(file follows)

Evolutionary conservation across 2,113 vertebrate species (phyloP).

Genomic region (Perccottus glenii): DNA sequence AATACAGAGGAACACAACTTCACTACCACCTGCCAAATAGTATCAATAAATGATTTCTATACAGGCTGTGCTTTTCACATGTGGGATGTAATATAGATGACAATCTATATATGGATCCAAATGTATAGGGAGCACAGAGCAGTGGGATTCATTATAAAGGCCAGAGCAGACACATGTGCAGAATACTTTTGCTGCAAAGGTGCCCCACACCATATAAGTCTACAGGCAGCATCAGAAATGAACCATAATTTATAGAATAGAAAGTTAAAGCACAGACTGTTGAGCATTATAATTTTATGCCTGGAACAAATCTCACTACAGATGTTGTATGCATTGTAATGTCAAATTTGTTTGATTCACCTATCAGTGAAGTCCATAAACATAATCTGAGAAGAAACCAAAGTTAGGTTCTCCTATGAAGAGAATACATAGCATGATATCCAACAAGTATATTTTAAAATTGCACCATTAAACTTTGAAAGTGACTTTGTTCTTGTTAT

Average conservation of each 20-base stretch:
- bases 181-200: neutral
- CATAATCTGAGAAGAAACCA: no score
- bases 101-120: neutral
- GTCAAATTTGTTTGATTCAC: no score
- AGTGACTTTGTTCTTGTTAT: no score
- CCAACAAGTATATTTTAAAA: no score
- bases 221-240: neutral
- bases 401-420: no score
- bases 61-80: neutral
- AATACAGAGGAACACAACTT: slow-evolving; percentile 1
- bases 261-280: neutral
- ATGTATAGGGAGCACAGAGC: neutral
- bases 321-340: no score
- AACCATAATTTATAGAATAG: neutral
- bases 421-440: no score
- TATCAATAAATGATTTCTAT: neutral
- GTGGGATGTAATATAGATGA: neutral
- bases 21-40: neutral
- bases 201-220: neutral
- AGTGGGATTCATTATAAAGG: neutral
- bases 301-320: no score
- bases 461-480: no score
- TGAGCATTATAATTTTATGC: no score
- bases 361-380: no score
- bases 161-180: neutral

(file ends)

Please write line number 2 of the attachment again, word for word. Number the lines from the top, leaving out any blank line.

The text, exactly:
Genomic region (Perccottus glenii): DNA sequence AATACAGAGGAACACAACTTCACTACCACCTGCCAAATAGTATCAATAAATGATTTCTATACAGGCTGTGCTTTTCACATGTGGGATGTAATATAGATGACAATCTATATATGGATCCAAATGTATAGGGAGCACAGAGCAGTGGGATTCATTATAAAGGCCAGAGCAGACACATGTGCAGAATACTTTTGCTGCAAAGGTGCCCCACACCATATAAGTCTACAGGCAGCATCAGAAATGAACCATAATTTATAGAATAGAAAGTTAAAGCACAGACTGTTGAGCATTATAATTTTATGCCTGGAACAAATCTCACTACAGATGTTGTATGCATTGTAATGTCAAATTTGTTTGATTCACCTATCAGTGAAGTCCATAAACATAATCTGAGAAGAAACCAAAGTTAGGTTCTCCTATGAAGAGAATACATAGCATGATATCCAACAAGTATATTTTAAAATTGCACCATTAAACTTTGAAAGTGACTTTGTTCTTGTTAT